Start 11/2018 
End 06/2019
 
Title Turkana Rift Arrays to Investigate Lithospheric Strains - UK component (TRAILS-UK) 
Description TRAILS-UK comprises a network of broadband seismic (Guralp ESP and 3T) sensors that will operate concurrent with a geodetic in the Turkana Depression and its immediate surroundings, ultimately to differentiate between competing models for rifting and magmatism in the Turkana Depression, the topographic low between two broad zones of uplift. Straddling the Ethiopian/Kenyan border, this network complements the US-component of TRAILS (Ebinger), which will operate concurrently in northern Kenya. 
Type Of Material Database/Collection of data 
Year Produced 2021 
Provided To Others? No  
Impact First broadband seismic dataset ever collected within the Turkana Depression. 
URL https://www.fdsn.org/networks/detail/9A_2019/
 
Description Research seminar at the Centre for Earth Evolution and Dynamics (CEED), Oslo, Norway 
Form Of Engagement Activity A talk or presentation
Part Of Official Scheme? No
Geographic Reach Local
Primary Audience Postgraduate students
Results and Impact Research seminar at the Centre for Earth Evolution and Dynamics (CEED), Oslo, Norway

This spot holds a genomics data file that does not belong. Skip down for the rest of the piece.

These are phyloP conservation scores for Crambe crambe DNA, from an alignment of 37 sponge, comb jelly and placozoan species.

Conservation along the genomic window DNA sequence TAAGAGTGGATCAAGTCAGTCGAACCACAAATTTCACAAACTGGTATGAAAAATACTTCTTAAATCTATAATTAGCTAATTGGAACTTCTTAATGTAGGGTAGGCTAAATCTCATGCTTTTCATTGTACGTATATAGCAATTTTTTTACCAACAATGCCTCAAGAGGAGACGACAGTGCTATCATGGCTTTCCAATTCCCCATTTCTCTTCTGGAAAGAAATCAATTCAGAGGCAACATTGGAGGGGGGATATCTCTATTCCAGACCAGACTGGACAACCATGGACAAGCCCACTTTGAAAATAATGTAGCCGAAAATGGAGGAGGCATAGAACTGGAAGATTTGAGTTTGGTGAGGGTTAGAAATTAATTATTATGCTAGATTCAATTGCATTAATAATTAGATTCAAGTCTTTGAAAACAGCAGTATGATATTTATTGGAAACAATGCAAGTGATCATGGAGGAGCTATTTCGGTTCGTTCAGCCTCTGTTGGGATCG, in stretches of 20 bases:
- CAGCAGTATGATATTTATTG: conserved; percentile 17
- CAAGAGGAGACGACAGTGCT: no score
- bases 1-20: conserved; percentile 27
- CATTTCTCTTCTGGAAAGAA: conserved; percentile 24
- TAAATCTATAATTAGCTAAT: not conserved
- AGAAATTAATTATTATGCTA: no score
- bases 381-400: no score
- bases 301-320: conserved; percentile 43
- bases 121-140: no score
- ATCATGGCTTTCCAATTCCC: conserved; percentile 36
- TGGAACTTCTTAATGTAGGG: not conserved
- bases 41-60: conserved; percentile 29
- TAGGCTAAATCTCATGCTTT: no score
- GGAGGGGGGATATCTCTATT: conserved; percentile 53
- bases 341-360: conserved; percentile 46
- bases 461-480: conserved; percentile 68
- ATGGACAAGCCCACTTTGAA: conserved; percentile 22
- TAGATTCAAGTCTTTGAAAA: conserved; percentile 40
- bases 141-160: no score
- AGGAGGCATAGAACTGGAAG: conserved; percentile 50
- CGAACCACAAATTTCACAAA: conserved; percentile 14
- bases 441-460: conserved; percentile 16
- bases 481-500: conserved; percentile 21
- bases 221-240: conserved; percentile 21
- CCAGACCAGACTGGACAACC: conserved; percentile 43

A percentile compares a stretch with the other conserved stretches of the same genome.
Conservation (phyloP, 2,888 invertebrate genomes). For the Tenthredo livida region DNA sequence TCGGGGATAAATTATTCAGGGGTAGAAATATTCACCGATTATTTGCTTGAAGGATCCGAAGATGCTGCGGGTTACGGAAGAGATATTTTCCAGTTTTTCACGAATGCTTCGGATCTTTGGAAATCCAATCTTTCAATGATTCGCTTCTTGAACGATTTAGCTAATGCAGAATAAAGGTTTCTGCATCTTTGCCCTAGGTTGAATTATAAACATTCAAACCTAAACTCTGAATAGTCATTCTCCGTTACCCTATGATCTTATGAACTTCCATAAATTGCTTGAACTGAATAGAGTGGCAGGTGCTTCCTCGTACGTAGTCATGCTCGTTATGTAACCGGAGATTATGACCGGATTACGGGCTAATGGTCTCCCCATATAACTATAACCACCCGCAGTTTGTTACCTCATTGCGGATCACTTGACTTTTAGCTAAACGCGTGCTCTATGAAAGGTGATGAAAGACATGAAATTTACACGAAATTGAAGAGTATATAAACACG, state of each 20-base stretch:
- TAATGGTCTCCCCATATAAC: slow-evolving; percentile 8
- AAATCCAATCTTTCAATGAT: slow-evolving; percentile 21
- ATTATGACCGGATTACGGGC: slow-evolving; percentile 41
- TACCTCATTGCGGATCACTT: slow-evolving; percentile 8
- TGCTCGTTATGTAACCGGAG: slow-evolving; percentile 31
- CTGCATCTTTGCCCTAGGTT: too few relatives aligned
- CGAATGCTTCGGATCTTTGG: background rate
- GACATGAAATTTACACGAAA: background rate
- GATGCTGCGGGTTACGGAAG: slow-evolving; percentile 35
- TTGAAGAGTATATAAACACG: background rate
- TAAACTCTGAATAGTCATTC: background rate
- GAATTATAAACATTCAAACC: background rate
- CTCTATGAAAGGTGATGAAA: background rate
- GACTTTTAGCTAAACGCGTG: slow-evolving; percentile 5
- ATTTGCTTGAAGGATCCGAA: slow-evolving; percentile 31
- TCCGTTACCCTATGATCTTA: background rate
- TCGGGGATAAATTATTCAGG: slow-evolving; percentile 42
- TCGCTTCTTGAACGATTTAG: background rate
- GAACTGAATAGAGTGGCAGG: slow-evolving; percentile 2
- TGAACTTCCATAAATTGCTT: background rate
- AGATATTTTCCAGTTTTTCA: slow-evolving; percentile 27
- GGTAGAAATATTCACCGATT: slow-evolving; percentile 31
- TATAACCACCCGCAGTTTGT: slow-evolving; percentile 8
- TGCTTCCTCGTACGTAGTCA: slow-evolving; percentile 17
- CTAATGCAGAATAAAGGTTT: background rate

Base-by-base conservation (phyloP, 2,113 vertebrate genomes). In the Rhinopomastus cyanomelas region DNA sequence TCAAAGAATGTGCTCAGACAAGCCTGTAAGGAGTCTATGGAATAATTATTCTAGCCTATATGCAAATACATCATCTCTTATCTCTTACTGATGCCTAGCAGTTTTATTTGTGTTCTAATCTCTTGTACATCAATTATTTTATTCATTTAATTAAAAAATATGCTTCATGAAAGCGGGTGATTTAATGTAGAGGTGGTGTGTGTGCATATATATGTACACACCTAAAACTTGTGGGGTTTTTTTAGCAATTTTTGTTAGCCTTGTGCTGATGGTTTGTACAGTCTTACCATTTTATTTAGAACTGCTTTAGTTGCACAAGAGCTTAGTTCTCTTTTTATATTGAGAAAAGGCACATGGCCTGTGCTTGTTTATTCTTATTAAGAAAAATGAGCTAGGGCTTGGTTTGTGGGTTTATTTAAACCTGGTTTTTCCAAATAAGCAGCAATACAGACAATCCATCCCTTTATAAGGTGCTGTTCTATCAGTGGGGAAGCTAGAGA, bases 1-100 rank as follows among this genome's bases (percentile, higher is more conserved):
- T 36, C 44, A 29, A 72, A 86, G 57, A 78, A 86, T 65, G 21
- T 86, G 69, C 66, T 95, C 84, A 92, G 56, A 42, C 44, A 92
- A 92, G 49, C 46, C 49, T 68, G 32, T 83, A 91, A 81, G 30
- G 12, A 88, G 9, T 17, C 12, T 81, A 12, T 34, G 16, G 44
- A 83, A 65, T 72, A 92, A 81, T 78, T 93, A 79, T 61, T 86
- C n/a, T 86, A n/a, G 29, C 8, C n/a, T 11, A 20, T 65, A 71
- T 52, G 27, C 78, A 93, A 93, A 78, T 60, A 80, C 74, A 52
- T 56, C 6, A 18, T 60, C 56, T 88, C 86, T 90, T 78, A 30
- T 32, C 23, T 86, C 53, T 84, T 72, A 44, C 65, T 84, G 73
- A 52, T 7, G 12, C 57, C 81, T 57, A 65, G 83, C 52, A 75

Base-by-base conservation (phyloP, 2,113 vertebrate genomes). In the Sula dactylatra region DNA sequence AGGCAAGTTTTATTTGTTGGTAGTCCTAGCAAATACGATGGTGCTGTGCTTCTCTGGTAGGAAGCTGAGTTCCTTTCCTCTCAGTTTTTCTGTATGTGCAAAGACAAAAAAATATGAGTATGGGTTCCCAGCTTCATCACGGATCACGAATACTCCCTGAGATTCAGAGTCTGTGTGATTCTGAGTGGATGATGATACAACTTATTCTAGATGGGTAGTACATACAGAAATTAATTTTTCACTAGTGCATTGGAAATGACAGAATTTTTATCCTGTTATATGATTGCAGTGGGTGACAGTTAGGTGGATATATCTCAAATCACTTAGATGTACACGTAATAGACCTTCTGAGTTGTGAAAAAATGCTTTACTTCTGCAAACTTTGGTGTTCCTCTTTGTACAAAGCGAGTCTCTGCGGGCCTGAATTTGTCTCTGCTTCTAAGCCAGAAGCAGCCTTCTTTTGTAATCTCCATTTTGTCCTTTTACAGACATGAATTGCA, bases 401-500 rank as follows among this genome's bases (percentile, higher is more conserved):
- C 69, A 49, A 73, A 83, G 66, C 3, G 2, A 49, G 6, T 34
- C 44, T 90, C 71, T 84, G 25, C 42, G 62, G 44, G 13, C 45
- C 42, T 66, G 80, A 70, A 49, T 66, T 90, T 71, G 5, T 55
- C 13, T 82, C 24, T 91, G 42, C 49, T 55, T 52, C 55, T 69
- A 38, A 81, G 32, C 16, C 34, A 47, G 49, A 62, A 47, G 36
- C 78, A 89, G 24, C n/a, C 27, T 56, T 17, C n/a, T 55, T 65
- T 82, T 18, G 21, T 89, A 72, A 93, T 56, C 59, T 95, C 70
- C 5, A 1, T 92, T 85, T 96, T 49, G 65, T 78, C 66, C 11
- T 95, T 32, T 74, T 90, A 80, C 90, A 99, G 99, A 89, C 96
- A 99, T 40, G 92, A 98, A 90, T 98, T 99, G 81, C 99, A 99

Year(s) Of Engagement Activity 2018
 
Description Talk to the Imperial College London Geophysics Society 
Form Of Engagement Activity A talk or presentation
Part Of Official Scheme? No
Geographic Reach Local
Primary Audience Undergraduate students
Results and Impact I gave a talk to the Imperial College Geophysics Society about working in Africa on the TRAILS project.
Year(s) Of Engagement Activity 2019
 
Description Talks at numerous Ethiopian and Kenyan schools 
Form Of Engagement Activity A talk or presentation
Part Of Official Scheme? No
Geographic Reach Local
Primary Audience Schools
Results and Impact While installing seismograph stations in Ethiopia and Kenya as part of project TRAILS in January/February 2019, we spent considerable time talking with teachers and pupils about seismology, volcanoes, earthquakes, and natural hazards.
Year(s) Of Engagement Activity 2019